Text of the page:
Local authorities are given a water break

A great move from the Government today will take the heat off hard-pressed local authorities struggling to bring their water supplies up to standards demanded by the Clark Cabal.

The announcement came jointly from Health Minister Tony Ryall and Local Government Minister Rodney Hide; they announced the Government has delayed requirements for communities to meet new drinking water legislation by three years.

This will be welcome in Eketahuna, where we’ve had problems trying to meet absurdly high quality standards.

Mr Ryall says “The government will also be reviewing the cost, benefits and administrative burden of the legislation. We know local communities have been wanting such a review for some time.”

Minister of Local Government, Rodney Hide says, “Local government is concerned about the impact of compliance on peoples’ rates and water charges at a time of considerable financial pressure. Councils told us the cost of compliance would significantly exceed the previous government’s estimates.

“We have listened to those concerns, and this deferment will provide additional time for councils to consult with their communities on costs and proposals as part of their Long Term Council Community Plans.”

Compliance with sections of the Health (Drinking Water) Amendment Act 2007 is staggered depending on the size of the community. The first group, for communities bigger than 10,000 people, was due to have plans in place by 1 July this year, but now has until 1 July 2012. Smaller communities have up until 2016 to comply.

Wherever there is a significant risk to health such as contamination, the existing legal requirement remains for suppliers to take remedial action.

Ryall reckons three years is still a tight timeframe and water suppliers will need to continue planning for improvements.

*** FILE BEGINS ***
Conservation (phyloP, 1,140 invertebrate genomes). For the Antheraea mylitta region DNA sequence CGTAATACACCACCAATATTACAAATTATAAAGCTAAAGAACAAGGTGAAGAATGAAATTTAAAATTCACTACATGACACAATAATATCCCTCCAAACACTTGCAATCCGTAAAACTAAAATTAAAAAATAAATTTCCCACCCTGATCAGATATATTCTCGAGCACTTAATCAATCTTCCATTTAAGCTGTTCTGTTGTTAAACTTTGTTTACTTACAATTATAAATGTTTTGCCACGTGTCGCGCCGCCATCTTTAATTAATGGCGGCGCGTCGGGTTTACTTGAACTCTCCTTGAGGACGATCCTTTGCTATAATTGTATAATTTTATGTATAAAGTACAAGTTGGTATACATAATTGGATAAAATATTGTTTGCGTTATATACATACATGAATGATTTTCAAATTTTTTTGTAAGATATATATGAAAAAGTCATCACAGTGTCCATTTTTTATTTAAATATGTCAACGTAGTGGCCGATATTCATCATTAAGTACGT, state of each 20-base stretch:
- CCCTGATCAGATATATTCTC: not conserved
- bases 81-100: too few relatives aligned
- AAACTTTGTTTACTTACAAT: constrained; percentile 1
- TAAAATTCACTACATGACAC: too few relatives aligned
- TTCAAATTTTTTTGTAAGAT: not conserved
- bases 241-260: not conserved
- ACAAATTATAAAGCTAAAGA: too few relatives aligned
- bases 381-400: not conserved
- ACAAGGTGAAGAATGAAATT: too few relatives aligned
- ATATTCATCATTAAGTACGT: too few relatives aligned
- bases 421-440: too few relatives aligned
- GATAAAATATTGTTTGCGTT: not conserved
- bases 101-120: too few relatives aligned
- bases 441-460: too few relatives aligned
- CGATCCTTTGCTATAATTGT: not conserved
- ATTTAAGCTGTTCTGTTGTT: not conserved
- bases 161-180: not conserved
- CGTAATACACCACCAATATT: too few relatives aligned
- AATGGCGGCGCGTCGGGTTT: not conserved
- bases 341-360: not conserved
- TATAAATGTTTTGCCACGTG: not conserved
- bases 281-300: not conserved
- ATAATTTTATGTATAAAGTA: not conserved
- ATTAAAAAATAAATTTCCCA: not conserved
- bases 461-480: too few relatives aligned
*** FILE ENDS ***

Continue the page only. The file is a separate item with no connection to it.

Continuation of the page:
The decision has gone down well with Lawrence Yule, President of Local Government New Zealand.

He says councils agree that safe drinking water is a priority for communities. They also all agree that councils regularly monitor their water suppliers, do essential maintenance and take any remedial action that may be required.

“However, these standards, imposed by the previous government in the Health (Drinking Water) Bill, went well beyond these requirements. The legislation imposed an additional and significant time and cost burden on councils, without a thorough cost/benefit analysis.”

Yule said the delay as particularly appropriate in this constrained economic environment when councils are under pressure to ensure money is spent wisely.

Tararua Mayor Maureen Reynolds will be relieved. A few months ago she was saying it will be impossible to come up with the dosh needed to improve her district’s drinking water – a matter of more than $13 million – without help from the Government.

Ministry mandarins had told the district council it must take urgent action to improve its D and E drinking-water grading.

Tararua couldn’t find the money for improvements from its small number of ratepayers. Woodville, Pahiatua and Eketahuna would receive some funding, it seems, but Dannevirke was considered large enough to be able to fund itself.

Local Government Minister Rodney Hide was on the case at that time, saying the rules needed to be reviewed so the Government has a clear understanding of their cost.

One Response to Local authorities are given a water break

  1. pmofnz says:

    Since the 10 year LTCCP has just been recently finalised? for Tararua, with 9% of rates rises mooted in each of the next 3 years to cover this very upgrade, I suppose I or you Alf will not see any reduction in the daylight robbery tax take by the TDC.

Leave a Reply

Fill in your details below or click an icon to log in:

WordPress.com Logo

You are commenting using your WordPress.com account. Log Out /  Change )

Twitter picture

You are commenting using your Twitter account. Log Out /  Change )

Facebook photo

You are commenting using your Facebook account. Log Out /  Change )

Connecting to %s

%d bloggers like this: